IMANI Report: The Highs and Lows of Government’s ‘Planting for Food and Jobs’ Campaign & Recommendations

Agriculture has remained a central driver of Ghana’s economy despite the structural modifications that have occurred over the years. For a sector that employs 35.95% of the active labour force as revealed in a recent report by the Ghana Statistical Services and a major source of revenue for the government, a substantial growth is likely to have a huge impact on the economy. In 2015, Ghana’s total revenue from non-traditional exports alone amounted to US$2.522 billion (GHs 9.210 billion). Though the sector’s contribution has been enormous in the past, recent growth and performance statistics has not matched up to expectations. The contribution of the sector to Ghana’s GDP has dwindled over time. From a leading contributing sector for several years with a percentage contribution of 56% as of 1980, the sector currently trails behind the Service sector with a contribution rate of 21% as of December 2016. The annual growth rate in the sector has also been low as compared to the service sector while production levels of key crops have greatly varied. Lack of effective post-crop management schemes to handle the quantity produced among other factors has forced the nation to be a net importer of various basic foods and its associated pressure on the local currency.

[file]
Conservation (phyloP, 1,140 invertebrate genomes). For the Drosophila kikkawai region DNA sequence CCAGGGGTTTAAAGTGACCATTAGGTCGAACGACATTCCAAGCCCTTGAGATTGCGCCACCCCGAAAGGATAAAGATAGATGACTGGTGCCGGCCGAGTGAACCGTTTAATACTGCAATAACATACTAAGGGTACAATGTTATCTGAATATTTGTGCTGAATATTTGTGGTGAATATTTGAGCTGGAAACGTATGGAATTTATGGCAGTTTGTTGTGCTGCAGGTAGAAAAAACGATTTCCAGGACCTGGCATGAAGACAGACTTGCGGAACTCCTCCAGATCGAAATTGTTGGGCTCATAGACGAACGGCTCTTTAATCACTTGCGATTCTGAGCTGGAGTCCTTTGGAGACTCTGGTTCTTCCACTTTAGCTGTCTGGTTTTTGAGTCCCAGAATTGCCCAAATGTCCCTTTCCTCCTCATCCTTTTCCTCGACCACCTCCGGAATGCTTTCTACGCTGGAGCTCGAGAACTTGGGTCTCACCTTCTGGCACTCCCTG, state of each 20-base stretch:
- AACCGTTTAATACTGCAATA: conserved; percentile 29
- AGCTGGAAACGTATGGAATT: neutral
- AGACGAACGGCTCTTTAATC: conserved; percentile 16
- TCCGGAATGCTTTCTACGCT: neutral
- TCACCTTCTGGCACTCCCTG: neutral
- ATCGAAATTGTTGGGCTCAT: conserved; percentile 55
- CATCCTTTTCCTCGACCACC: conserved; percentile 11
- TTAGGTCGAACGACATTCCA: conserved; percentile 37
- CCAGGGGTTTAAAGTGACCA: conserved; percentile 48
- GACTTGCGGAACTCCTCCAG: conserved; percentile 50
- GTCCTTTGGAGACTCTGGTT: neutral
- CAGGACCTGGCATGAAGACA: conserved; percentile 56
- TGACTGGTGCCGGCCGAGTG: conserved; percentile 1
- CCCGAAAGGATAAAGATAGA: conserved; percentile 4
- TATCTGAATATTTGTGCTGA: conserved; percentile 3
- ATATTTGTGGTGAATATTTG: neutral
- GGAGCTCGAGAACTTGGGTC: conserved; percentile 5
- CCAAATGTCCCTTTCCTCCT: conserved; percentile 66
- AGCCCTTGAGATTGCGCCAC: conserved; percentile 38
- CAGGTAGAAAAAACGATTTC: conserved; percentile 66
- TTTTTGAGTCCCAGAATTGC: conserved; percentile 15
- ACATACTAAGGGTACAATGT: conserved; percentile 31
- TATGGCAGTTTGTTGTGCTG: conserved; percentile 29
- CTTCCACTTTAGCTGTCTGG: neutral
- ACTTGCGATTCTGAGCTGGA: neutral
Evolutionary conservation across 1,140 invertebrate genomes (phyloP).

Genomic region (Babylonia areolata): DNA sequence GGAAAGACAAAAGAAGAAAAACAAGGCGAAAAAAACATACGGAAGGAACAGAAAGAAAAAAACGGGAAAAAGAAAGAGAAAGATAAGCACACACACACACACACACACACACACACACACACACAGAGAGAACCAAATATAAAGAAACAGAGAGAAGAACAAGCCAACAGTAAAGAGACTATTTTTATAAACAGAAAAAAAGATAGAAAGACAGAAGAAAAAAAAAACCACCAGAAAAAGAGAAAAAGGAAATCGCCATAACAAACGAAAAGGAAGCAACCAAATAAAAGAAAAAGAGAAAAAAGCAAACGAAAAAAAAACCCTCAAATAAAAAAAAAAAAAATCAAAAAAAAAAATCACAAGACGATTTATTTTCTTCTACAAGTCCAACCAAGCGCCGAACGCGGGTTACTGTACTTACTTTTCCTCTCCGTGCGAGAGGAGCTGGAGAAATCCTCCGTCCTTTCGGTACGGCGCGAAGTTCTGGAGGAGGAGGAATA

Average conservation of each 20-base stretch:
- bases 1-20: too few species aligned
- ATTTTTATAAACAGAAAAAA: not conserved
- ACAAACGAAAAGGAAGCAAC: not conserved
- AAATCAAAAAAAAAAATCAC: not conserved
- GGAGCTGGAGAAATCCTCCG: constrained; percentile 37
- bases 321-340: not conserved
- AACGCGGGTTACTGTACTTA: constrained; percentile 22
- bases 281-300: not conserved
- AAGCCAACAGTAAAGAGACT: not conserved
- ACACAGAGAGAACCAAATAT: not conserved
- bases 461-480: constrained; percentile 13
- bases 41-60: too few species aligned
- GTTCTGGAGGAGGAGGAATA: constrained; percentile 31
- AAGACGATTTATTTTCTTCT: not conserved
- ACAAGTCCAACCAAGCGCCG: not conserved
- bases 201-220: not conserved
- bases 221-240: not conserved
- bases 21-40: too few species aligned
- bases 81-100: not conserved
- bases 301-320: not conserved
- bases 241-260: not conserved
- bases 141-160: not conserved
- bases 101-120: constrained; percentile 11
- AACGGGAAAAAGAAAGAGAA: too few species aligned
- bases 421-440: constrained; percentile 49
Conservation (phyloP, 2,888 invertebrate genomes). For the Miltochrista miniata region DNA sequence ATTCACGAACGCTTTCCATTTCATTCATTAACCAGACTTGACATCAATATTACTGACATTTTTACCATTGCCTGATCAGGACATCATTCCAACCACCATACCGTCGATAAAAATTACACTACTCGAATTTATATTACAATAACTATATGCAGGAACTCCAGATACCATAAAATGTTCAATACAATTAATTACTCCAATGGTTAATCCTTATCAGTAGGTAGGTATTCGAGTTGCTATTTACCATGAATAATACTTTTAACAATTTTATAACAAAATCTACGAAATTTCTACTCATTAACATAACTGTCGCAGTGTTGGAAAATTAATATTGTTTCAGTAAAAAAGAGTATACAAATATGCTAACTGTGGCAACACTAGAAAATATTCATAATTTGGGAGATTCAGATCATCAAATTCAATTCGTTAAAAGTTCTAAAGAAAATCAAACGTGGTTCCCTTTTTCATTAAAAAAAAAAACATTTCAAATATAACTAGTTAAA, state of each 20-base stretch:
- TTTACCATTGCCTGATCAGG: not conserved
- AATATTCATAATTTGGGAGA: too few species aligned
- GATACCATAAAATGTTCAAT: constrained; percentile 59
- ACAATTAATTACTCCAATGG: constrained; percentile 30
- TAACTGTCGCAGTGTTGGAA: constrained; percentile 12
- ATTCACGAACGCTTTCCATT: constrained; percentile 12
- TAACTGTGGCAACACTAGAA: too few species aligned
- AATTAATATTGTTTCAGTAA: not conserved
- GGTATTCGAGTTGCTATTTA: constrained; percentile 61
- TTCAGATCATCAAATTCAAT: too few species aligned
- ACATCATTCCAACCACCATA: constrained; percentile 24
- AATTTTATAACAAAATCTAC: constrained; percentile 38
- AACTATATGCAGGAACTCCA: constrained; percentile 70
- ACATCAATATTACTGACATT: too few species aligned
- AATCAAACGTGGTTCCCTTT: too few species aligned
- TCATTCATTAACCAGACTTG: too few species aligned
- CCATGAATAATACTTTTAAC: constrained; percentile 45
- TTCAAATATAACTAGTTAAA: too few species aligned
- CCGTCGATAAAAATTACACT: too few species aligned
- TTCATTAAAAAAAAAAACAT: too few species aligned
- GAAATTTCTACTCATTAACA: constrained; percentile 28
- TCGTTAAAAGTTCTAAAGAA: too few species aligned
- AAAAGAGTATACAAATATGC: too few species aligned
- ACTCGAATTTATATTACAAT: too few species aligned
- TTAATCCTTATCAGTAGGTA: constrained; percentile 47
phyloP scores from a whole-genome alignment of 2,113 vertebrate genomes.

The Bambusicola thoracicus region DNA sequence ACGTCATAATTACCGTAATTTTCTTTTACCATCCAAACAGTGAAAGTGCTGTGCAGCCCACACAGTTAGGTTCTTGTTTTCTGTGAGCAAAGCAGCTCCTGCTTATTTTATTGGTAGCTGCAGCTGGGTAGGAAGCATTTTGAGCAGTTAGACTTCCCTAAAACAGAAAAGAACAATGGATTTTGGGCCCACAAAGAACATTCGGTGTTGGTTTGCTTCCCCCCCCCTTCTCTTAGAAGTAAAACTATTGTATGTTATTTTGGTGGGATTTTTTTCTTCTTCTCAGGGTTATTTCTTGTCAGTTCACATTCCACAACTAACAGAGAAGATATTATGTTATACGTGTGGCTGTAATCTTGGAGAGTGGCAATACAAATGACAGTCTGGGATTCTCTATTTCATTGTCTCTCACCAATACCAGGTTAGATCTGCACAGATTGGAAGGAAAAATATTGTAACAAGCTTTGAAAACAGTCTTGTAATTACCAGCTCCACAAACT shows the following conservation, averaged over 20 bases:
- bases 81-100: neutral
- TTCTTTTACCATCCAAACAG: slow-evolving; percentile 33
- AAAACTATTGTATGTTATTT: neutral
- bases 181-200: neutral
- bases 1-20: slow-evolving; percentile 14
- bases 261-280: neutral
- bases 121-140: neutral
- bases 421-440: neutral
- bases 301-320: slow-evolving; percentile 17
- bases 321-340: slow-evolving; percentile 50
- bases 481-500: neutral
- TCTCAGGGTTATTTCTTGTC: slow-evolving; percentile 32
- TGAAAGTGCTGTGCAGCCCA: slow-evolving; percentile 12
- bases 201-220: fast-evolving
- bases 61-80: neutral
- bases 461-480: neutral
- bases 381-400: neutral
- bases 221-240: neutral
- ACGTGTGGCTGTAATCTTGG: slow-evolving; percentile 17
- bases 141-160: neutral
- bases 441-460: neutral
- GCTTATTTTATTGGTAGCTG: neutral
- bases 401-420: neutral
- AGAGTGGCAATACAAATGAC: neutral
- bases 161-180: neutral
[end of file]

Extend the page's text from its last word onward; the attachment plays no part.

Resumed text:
Download the complete report IMANI Report-The Highs and Lows of Government- Planting for Food and Jobs Campaign